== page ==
Wednesday, 30 October 2013

A real horror story for Halloween

A victim of the cult of paranoia
A day ago, reports emerged that two men have now been convicted of murder and are awaiting sentence. While always involving tragedy, this particular crime had a particularly nasty element to it.

To précis: Bijan Ebrahimi, a disabled man living on the outskirts of Bristol, thought that he saw local youngsters vandalising his flower baskets and decided to take pictures of them doing so. Evidence, you might think.

But a neighbour saw him and decided that it was obvious that photographing youngsters meant that he was a raving paedophile. And the neighbour then spread the word. And other neighbours fell for it – happy to believe that taking photographs of youngsters means you’re a kiddy fiddler.

Ebrahimi told the police about the vandalism – and about the harassment that had started, but he was the one who was arrested on suspicion of breaching the peace, as a mob cried ‘paedo, paedo’.

More rumours were running around, with claims that he’d been burned out of a previous home.

Released from police custody with absolutely no charge against him – and the police had checked his camera and his computer and found absolutely nothing of a dubious nature – he was dead within two days, after being beaten into a state of unconsciousness before white spirit was poured over him and he was set ablaze.

Lee James, a 24-year-old father, has admitted murder, and his neighbour, Stephen Norley, has admitted assisting in the crime.

Various police and call centre staff are being investigated for their role in the entire debacle, because they ignored Ebrahimi’s pleas for help.

And at the heart of this horrific series of events is the apparent reality that merely taking pictures of youngsters or children is now deemed, by some individuals – who then become the mob – as absolute proof of paedophilia.

It is difficult to know where to start with this.

Salem, the Nazis, McCarthyism – we never seem to learn.

A widespread climate of paranoia exists about child abuse – even after the Paulsgrove riots and the case of the Welsh paediatrician who was driven from her home because some intellectually challenged individuals ‘thought’ that paediatrician and paedophile were one and the same, and then further ‘thought’ that they should do something about it.

Or to be more accurate, this is paranoia about child abuse by strangers – so-called ‘stranger danger’.

Yet the fact remains that the overwhelming majority of the abuse of children happens in the home and is perpetrated by family or friends.

Did you get that? The fact is that the vast majority of abuse is by someone known to the child – not a stranger.

So how do we deal with this? How do we stop it happening again?

Well, to start with, greater responsibility from mainstream news media would be welcome.

Part of the current culture of fear is down to sensationalist reporting of a very few cases where abduction has been involved. It can, at the least, create a perception of the dangers as being far more widespread than they are.

At worst, it helps to provide the climate in which the mob mentality can take over, and it can provide a sense of legitimacy for those who might want to move toward actual vigilantism.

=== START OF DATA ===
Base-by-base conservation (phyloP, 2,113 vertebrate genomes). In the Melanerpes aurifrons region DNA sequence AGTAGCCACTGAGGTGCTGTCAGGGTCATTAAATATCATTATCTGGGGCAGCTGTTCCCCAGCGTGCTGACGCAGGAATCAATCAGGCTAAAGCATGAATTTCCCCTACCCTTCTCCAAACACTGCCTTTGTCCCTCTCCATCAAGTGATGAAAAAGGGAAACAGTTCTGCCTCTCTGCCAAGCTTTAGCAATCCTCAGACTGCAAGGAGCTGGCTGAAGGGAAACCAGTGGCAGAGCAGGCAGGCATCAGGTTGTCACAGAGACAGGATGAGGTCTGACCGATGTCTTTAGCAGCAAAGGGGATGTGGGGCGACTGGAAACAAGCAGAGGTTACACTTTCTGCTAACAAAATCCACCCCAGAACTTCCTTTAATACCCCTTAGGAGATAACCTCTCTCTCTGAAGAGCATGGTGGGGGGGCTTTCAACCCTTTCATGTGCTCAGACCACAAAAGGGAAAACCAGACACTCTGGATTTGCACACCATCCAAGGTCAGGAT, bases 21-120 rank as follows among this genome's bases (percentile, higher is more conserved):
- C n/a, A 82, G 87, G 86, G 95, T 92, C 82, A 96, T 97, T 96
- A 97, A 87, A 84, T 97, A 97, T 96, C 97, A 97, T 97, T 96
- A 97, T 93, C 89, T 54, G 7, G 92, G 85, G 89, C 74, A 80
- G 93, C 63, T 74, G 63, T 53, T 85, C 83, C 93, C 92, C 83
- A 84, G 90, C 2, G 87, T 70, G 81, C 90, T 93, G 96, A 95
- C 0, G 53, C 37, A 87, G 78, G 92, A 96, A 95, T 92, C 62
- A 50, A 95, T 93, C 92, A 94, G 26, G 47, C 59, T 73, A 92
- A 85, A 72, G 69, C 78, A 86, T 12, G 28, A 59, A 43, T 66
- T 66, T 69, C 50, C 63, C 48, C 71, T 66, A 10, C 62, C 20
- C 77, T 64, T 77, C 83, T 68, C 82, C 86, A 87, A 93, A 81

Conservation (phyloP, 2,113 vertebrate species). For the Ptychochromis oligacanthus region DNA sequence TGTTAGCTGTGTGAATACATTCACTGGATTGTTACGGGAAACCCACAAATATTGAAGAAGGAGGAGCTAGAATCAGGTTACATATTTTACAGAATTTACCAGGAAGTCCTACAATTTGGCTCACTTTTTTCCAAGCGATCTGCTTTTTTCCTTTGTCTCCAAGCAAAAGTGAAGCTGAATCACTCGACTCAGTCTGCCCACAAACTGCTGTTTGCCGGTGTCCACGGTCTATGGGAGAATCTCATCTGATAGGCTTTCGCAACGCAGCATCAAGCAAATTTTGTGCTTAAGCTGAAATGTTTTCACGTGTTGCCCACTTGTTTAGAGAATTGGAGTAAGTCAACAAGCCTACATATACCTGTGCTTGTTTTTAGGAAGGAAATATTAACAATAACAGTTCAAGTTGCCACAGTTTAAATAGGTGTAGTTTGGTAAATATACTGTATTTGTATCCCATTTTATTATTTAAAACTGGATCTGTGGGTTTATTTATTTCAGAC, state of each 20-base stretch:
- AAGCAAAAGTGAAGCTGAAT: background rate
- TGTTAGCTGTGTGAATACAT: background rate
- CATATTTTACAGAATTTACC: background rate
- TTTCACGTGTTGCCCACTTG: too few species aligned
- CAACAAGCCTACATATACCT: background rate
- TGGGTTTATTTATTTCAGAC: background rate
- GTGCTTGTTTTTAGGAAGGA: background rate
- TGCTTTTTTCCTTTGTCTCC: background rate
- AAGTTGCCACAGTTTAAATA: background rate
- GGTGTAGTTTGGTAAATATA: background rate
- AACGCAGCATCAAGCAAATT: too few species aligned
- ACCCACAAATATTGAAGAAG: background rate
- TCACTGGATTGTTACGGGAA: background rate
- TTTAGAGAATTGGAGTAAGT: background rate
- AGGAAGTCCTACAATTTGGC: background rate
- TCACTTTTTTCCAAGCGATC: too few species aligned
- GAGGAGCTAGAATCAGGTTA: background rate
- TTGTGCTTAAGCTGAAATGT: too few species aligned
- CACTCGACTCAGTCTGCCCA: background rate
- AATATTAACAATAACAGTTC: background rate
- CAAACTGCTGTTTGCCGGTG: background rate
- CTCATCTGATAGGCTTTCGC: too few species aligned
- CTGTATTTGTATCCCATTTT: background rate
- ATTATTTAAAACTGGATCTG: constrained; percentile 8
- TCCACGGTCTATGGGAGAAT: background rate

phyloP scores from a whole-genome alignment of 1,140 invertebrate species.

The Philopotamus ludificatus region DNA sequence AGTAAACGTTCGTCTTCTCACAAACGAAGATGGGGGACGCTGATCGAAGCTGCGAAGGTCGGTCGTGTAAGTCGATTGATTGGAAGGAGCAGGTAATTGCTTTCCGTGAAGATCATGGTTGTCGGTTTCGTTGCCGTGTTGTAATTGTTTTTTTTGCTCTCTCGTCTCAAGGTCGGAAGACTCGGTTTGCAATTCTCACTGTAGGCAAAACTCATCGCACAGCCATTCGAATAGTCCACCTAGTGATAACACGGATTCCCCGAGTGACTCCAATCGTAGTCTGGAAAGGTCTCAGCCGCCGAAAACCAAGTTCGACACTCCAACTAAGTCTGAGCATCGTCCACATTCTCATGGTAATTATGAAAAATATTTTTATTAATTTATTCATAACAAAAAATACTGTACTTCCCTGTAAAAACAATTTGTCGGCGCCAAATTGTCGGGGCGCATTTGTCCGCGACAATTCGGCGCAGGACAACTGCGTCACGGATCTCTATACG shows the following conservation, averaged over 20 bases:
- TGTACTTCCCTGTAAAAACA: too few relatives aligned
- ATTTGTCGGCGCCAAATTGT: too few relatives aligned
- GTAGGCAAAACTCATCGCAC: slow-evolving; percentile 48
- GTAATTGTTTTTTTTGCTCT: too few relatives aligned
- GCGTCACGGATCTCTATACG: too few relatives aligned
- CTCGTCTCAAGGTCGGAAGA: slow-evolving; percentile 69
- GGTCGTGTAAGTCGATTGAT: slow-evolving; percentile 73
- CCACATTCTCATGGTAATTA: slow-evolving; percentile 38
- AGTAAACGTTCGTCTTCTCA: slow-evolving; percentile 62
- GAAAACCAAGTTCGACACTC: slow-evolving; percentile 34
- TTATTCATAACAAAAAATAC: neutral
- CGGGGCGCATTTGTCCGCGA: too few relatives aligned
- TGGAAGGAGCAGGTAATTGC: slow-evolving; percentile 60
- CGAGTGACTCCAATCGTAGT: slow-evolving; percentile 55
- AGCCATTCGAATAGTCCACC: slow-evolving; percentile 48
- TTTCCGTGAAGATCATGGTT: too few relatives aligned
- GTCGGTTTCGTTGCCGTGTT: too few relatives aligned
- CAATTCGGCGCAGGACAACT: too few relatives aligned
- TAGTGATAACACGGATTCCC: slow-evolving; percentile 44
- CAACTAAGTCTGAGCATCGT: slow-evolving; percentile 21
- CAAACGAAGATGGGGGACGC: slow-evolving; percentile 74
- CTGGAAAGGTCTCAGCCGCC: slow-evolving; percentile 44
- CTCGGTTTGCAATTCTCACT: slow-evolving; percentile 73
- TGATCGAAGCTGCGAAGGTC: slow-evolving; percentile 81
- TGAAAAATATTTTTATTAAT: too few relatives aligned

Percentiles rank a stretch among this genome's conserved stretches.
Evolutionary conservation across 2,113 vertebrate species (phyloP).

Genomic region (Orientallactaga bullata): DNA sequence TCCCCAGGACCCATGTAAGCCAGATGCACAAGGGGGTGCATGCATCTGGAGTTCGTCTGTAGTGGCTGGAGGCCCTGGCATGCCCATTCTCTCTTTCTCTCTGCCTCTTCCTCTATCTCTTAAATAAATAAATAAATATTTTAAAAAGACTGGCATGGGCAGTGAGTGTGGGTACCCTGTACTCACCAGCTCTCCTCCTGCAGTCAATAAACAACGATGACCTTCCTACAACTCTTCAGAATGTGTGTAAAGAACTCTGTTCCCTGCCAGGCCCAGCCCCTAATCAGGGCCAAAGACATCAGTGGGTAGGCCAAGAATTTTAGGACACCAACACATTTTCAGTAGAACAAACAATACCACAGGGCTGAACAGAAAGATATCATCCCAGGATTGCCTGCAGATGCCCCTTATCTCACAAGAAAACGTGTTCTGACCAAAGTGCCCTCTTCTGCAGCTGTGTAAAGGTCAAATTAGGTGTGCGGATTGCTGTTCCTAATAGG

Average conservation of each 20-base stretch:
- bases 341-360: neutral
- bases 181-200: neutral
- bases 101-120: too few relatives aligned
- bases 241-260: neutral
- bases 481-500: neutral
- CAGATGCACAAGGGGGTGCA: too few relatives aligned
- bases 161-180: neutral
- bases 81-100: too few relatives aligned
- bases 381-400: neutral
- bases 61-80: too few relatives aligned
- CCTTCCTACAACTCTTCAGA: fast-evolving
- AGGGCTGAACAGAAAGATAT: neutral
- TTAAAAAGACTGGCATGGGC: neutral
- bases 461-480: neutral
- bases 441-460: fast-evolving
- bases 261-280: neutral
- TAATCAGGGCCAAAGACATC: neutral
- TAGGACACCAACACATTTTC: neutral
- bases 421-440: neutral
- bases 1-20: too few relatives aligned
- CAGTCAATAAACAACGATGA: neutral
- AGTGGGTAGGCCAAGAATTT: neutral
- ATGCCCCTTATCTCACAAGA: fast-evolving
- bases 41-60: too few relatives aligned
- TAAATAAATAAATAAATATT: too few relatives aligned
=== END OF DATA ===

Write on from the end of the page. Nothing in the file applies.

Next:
But then we see much the same thing in coverage of other issues – not least at present, welfare.

As government has started a process of demonising the disabled and anyone else on benefits, so much of the media has been complicit: choosing, for ideological reasons, not to challenge statistics that, in some cases, have subsequently been shown to be fictions.

The joys of a ‘free’ press, eh?

Innocent people ‘monstered’ and demonised – dead as a result – and a point where merely pointing a camera at youngsters or children can see you branded a paedophile.

And the mob doesn’t even question it.

Indeed, some commenting online have sought to suggest that Ebrahimi was obviously ‘dodgy’ for photographing the youngsters or children from inside his house.

That’s right – blame the victim.

The police have categorically stated that there were no indecent pictures on his camera or computer, yet still people question why he was taking pictures at all – and suggesting that that in itself is now an inherently dubious thing to do.

What an utterly crazed idea. Do people really look at someone taking pictures in the street and think, if there’s a child anywhere near: ‘what’s that nonce doing?’

The facts of Ebrahimi’s death are hideous enough – and by god I hope that some people in that area are feeling some damned serious guilt and shame right now – but the fact that an entirely innocent action is being seen as an indicator of something as serious as child abuse is pretty nearly as sick.

The media need to show responsibility – but so do we, in stopping to actually think before we leap to conclusions based on anything the media tells us and anything any neighbour tells us as gossip.

And we need to constantly ask the question of why on earth anyone would imagine that pointing a camera is indicative of an act of abuse in the first place.

And we think we live in a civilised society?


  1. Brings to mind those early Hammer Horror films and the torch bearing mob that hunted down Frankenstein's creation.

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